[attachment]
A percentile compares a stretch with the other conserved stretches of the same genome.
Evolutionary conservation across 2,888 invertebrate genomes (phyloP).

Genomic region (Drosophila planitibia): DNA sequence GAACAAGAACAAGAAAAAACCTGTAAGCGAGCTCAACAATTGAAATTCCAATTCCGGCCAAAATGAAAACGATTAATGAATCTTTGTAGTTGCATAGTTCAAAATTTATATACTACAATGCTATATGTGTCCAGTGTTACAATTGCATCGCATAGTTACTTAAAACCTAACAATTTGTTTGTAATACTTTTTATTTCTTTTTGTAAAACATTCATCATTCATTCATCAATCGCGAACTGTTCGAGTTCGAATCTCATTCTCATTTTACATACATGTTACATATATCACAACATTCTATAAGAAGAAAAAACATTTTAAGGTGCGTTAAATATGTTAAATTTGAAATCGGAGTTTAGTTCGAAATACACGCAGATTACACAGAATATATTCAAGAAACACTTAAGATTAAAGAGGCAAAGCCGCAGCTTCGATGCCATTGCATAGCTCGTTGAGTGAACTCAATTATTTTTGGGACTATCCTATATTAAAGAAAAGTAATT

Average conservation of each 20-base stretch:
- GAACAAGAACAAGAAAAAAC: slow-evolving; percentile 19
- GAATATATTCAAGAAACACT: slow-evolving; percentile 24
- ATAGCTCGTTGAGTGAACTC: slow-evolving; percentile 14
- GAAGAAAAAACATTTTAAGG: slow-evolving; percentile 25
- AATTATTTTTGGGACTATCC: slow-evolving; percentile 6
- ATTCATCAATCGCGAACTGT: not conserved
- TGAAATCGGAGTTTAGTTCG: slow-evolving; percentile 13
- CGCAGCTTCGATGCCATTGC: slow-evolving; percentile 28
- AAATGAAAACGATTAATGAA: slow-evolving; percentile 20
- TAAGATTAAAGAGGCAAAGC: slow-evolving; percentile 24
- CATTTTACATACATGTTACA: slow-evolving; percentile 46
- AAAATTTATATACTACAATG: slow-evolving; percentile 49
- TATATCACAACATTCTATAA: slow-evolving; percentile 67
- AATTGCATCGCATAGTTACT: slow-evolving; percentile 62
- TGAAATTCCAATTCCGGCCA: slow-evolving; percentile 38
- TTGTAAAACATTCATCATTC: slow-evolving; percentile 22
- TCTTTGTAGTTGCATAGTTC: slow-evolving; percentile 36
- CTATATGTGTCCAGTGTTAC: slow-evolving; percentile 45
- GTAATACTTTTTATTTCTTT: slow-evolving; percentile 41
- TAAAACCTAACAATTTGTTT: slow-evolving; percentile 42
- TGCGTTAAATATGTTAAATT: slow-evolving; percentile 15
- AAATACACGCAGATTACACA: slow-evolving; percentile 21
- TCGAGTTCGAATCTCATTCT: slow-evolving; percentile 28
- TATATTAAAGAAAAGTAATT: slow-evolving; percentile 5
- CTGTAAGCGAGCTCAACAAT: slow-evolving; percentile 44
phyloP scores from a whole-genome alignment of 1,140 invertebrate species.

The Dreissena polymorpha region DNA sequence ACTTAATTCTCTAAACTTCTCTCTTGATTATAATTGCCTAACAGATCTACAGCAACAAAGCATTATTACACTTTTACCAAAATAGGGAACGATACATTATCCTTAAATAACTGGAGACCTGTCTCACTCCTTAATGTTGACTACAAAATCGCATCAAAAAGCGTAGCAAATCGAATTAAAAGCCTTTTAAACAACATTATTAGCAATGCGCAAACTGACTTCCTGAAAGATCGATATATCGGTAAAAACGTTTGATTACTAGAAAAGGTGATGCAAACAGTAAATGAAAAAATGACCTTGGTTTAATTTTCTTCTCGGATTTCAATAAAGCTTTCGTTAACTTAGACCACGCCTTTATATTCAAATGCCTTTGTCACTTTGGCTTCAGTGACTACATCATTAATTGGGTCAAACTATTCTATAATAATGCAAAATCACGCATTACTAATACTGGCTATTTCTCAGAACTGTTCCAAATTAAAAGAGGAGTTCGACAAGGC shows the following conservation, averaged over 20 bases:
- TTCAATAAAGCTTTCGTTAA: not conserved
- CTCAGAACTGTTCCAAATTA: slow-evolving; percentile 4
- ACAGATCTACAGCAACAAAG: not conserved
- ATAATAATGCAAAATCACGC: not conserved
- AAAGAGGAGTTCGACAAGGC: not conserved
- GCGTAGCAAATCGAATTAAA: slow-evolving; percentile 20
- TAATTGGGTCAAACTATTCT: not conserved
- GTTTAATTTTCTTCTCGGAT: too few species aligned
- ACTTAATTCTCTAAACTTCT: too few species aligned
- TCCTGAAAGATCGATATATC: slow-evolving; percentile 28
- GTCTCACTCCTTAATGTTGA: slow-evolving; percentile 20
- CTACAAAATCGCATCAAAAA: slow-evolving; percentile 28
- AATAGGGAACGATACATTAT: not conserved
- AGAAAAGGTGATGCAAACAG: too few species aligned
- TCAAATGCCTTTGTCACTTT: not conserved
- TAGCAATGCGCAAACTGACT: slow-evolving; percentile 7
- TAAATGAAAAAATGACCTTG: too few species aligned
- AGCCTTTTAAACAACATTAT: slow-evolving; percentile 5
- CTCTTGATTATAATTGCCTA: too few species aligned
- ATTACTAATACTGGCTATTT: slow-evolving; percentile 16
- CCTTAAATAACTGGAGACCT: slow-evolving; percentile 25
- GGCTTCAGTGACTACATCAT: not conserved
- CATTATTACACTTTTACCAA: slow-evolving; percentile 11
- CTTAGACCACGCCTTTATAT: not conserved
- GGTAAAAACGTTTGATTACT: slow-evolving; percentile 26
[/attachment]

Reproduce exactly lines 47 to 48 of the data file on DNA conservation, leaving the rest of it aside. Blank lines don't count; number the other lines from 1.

- TAGCAATGCGCAAACTGACT: slow-evolving; percentile 7
- TAAATGAAAAAATGACCTTG: too few species aligned